In other words, stop worrying about being “politically correct.”  Be kind.  Be respectful.  Remember that we’re all different and occasionally people are going to inadvertently do or say things that go against your personal beliefs.  And if someone ever truly hurts you, whether physically or emotionally, by all means let them know.  But if it’s simply a case of their beliefs clashing with yours, let it go*.  After all, if we were all the same, the world would be a pretty boring place.

*This only applies if they’re being nice and respectful to you.  If they’re being asshats, do what you have to do.

On Being an Inspiration (Without Being a Douchenozzle)

Hi everyone!  It’s that time of year again, I guess.  That time when I see a bunch of articles and blog posts floating around about how the people who call cripples “inspirational” are basically ableist asshats.  It seems to come in cycles, usually popping up around the holiday season when people are more likely to try to spread the love (it’s actually starting a little early this year).  Anyway, I feel like I’ve mentioned this before, but it needs repeating: they aren’t the asshats in this scenario, you are.

Ain’t it cute?

Don’t get me wrong, I understand what most of these posts are trying to say, and I even kind of agree with the most basic message they’re attempting to convey.  I know I’m not actually inspirational, that I’m just doing what everyone else is doing (also known as living my life the only way I know how).  Yeah, I totally agree with that sentiment.  My problem with these rants about not being inspirational is that these people are being rude to people who are only being nice.  That is what I can’t get behind, so to speak.

Imagine (or if you’re a cripple/physically different in any way, you’ve probably lived it):  you’re at a restaurant and some happy-go-lucky cheerleader type comes up to you and says “OMG!  I just had to tell you that I think you are so beautiful.  It’s such an inspiration to see you out and about.  I don’t think I’d even be able to get out of bed if I were in your position.”  Now, keep in mind that this is the fourth time you’ve heard something like that this week and no one could keep track of how often you’ve heard it in your *insert age here* years on the planet.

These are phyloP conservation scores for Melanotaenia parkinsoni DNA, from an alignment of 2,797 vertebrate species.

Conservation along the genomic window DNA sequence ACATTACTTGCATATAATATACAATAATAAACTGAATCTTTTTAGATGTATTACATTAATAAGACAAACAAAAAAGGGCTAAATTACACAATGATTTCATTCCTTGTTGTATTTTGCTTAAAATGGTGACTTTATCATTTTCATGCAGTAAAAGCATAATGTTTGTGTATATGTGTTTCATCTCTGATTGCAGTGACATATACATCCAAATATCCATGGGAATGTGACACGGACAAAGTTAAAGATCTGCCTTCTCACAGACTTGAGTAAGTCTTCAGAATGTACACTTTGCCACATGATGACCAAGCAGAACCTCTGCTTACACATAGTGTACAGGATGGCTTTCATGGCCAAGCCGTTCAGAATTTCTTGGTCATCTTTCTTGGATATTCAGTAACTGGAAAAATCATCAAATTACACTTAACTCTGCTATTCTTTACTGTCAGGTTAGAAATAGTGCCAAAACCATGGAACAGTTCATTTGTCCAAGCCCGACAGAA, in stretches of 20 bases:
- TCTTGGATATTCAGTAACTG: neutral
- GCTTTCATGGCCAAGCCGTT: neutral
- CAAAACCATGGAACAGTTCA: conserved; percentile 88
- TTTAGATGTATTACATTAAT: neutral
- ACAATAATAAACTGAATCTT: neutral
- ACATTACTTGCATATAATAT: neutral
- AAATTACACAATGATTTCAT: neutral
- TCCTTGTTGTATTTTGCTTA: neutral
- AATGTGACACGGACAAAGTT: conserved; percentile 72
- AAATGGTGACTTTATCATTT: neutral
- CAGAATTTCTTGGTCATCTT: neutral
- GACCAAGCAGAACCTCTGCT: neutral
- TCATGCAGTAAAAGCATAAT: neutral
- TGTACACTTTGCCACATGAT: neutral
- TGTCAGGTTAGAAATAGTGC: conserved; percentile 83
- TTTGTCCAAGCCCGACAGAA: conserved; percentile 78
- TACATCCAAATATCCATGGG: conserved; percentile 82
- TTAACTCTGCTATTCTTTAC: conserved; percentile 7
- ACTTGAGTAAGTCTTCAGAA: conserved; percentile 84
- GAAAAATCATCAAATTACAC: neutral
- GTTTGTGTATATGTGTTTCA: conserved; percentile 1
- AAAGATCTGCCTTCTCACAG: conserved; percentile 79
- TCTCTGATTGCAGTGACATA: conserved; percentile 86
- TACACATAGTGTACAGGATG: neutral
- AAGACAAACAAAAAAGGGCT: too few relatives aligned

Sakura! But yeah, you all know the type.

What she literally meant:  “You’re an awesome person!”

What your jaded ears heard:  “You’re so disgusting.  How can you even leave the house, let alone your room?”

There are a number of ways you can respond in a situation like this.  For example, you can simply say thank you (my go-to response).  This usually results in a smile, possibly some small-talk, and a polite parting of the ways.  If you’re feeling particularly argumentative, you could respond with “Thank you.  I’m really nothing special, but you’re sweet.”  This could backfire into the lady listing the ways you are special, but at least you were nice about it!  Or you could let your cynicism reign and tear down someone who was only trying to let you know she thought you were cool, which makes you a douchenozzle.

As these conversations always are.

What I’m getting at is that it’s nobody else’s fault that you’ve grown so cynical that you can’t take someone’s kind words at face value.  No, they aren’t being ableist and they aren’t making fun of you, they’re being nice.  Believe me, I’ve been in enough of these conversations to know that people don’t think that much when they speak.  It’s a unique experience for them, so their words simply mean what they mean, there’s nothing hidden underneath.  You only think there’s negativity in the words because you’ve had years to analyze a plethora of these conversations.  Stop overthinking it.  Nice people do exist.